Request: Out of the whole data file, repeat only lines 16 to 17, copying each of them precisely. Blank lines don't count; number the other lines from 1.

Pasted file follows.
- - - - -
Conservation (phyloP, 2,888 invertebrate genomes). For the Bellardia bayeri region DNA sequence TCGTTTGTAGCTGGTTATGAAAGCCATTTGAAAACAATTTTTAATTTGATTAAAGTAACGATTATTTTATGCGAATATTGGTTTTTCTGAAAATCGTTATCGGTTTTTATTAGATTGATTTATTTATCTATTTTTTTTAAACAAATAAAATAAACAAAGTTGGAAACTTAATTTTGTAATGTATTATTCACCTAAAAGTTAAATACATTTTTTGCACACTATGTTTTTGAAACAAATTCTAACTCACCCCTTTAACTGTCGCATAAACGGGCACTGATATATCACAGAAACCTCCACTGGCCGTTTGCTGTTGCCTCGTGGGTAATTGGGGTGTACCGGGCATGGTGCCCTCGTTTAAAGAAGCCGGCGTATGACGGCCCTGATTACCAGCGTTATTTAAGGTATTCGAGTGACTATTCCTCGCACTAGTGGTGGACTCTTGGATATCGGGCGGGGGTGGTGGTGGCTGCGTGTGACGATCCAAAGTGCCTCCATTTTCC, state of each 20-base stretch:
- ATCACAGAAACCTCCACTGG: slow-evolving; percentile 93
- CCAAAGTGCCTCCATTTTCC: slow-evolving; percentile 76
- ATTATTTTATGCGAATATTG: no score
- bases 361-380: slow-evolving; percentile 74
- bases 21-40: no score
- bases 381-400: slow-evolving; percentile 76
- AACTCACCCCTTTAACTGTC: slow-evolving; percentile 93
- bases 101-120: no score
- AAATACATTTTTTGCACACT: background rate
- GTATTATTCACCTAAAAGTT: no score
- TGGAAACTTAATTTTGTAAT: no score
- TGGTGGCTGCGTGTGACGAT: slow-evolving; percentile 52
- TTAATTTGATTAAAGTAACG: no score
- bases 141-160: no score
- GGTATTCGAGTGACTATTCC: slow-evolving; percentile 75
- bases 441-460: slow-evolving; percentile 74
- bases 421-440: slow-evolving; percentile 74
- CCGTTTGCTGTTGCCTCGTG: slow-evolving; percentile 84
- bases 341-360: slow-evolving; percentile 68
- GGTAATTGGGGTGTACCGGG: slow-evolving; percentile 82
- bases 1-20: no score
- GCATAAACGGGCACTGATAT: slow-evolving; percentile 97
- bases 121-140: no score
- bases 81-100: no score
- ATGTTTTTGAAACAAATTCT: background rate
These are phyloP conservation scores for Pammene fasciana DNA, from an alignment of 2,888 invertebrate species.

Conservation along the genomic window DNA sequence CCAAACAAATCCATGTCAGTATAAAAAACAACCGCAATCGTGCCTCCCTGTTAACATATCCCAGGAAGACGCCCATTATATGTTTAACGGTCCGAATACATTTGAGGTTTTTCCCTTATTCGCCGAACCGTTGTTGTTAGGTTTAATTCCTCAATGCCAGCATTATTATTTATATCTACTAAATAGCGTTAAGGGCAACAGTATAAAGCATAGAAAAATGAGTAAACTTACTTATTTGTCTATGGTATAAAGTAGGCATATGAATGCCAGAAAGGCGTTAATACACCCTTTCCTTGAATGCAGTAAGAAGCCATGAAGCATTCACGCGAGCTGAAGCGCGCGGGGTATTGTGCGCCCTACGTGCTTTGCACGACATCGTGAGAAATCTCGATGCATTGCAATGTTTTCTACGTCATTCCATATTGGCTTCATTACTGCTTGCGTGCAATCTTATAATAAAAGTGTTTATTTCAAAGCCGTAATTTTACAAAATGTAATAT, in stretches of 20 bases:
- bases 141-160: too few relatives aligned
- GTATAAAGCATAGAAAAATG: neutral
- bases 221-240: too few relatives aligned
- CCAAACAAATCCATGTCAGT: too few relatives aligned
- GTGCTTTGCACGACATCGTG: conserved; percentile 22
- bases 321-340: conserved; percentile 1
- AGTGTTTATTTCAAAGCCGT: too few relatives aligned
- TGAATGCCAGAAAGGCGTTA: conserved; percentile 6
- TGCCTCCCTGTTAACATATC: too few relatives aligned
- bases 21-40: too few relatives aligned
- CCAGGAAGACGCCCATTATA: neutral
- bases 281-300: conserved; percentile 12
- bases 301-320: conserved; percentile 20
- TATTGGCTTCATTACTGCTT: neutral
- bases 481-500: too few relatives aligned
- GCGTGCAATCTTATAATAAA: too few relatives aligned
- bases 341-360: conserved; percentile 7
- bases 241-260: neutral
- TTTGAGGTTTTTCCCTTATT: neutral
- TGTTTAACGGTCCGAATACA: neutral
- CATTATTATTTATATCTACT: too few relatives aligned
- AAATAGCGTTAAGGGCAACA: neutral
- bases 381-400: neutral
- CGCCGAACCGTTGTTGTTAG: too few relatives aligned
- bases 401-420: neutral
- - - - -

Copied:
- GGTATTCGAGTGACTATTCC: slow-evolving; percentile 75
- bases 441-460: slow-evolving; percentile 74